Adoption is a notoriously slow, expensive and frustrating process. Thousands of people who would like to add a child to their family wind up stymied in red tape or an interminable wait for a child who meets their family’s adoptive criteria.
Certain populations will face far more frustrations and delays when attempting to adopt than the average American household would. Jewish couples who want to expand their family, for example, will likely have a much harder time with this process than their Christian neighbors would in adding an adoptive member to their family.
What makes the adoption process so difficult for Jewish couples?
There are likely very few Jewish children in foster care
Currently, there are roughly 424,000 children in foster care across the United States. Of those children, 14,500 are here in Arizona. There is no readily available information about how many of those children are Jewish, but the number is likely relatively small.
Currently, about 2.4% of all adults in the country are Jewish. That figure includes both those with belong to the Jewish religion and those who are Jewish but do not observe a religion. If that rate applies to foster children as well, then there might be just 348 Jewish children in foster care in Arizona. Compared with the number of couples who want to adopt, that’s a small figure.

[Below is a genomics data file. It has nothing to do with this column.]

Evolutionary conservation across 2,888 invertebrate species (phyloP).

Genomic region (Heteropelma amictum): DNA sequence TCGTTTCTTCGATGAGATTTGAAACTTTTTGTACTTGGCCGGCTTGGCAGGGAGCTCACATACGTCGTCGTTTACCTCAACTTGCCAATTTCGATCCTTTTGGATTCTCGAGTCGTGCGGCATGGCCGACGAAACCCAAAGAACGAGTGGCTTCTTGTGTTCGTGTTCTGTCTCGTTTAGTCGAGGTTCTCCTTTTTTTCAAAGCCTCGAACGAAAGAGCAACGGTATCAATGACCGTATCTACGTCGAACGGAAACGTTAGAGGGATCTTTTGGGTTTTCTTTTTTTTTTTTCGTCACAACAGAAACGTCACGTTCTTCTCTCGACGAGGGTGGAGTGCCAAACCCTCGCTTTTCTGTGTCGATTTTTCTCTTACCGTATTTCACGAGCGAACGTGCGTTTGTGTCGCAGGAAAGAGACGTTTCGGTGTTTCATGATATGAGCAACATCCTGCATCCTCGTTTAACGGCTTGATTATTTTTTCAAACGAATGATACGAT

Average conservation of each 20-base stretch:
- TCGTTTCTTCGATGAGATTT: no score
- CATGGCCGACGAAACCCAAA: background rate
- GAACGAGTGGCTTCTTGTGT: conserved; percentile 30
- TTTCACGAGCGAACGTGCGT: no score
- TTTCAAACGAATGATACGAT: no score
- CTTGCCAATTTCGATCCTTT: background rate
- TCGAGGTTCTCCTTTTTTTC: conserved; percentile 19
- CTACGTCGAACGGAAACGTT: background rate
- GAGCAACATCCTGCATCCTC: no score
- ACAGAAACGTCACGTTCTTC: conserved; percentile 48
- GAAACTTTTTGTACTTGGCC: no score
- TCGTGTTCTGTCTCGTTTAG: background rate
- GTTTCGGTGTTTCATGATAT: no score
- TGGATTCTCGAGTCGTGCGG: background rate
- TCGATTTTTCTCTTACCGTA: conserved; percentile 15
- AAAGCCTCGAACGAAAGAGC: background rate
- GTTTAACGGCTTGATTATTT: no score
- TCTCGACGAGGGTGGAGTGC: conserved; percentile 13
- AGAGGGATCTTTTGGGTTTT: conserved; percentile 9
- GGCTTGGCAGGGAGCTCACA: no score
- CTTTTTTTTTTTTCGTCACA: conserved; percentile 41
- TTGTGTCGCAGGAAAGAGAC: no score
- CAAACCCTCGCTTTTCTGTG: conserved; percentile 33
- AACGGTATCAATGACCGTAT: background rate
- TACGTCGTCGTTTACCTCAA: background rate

While the family may be open to adopting children of other backgrounds or faiths, many agencies have rules regarding both cross-cultural adoption and different religions, which may drastically limit the pool of children that could potentially come home with your family.
There are fewer supports for would-be Jewish adoptive parents
There are Christian agencies that aim to help certain people adopt, but their services may not benefit a Jewish family. When there are fewer agencies to work with, it can be even more difficult than usual for a couple to make sense of the complex civilizations process.
A couple may need to try to connect directly with a birth mother, which can also be difficult. Lack of knowledge about Jewish culture may require more conversations between the prospective adoptive parents and the birth mother seeking to place their unborn child in the right home.
Understanding the complications that may affect your family’s upcoming adoption can help you set reasonable expectations and connect with the support you need for success.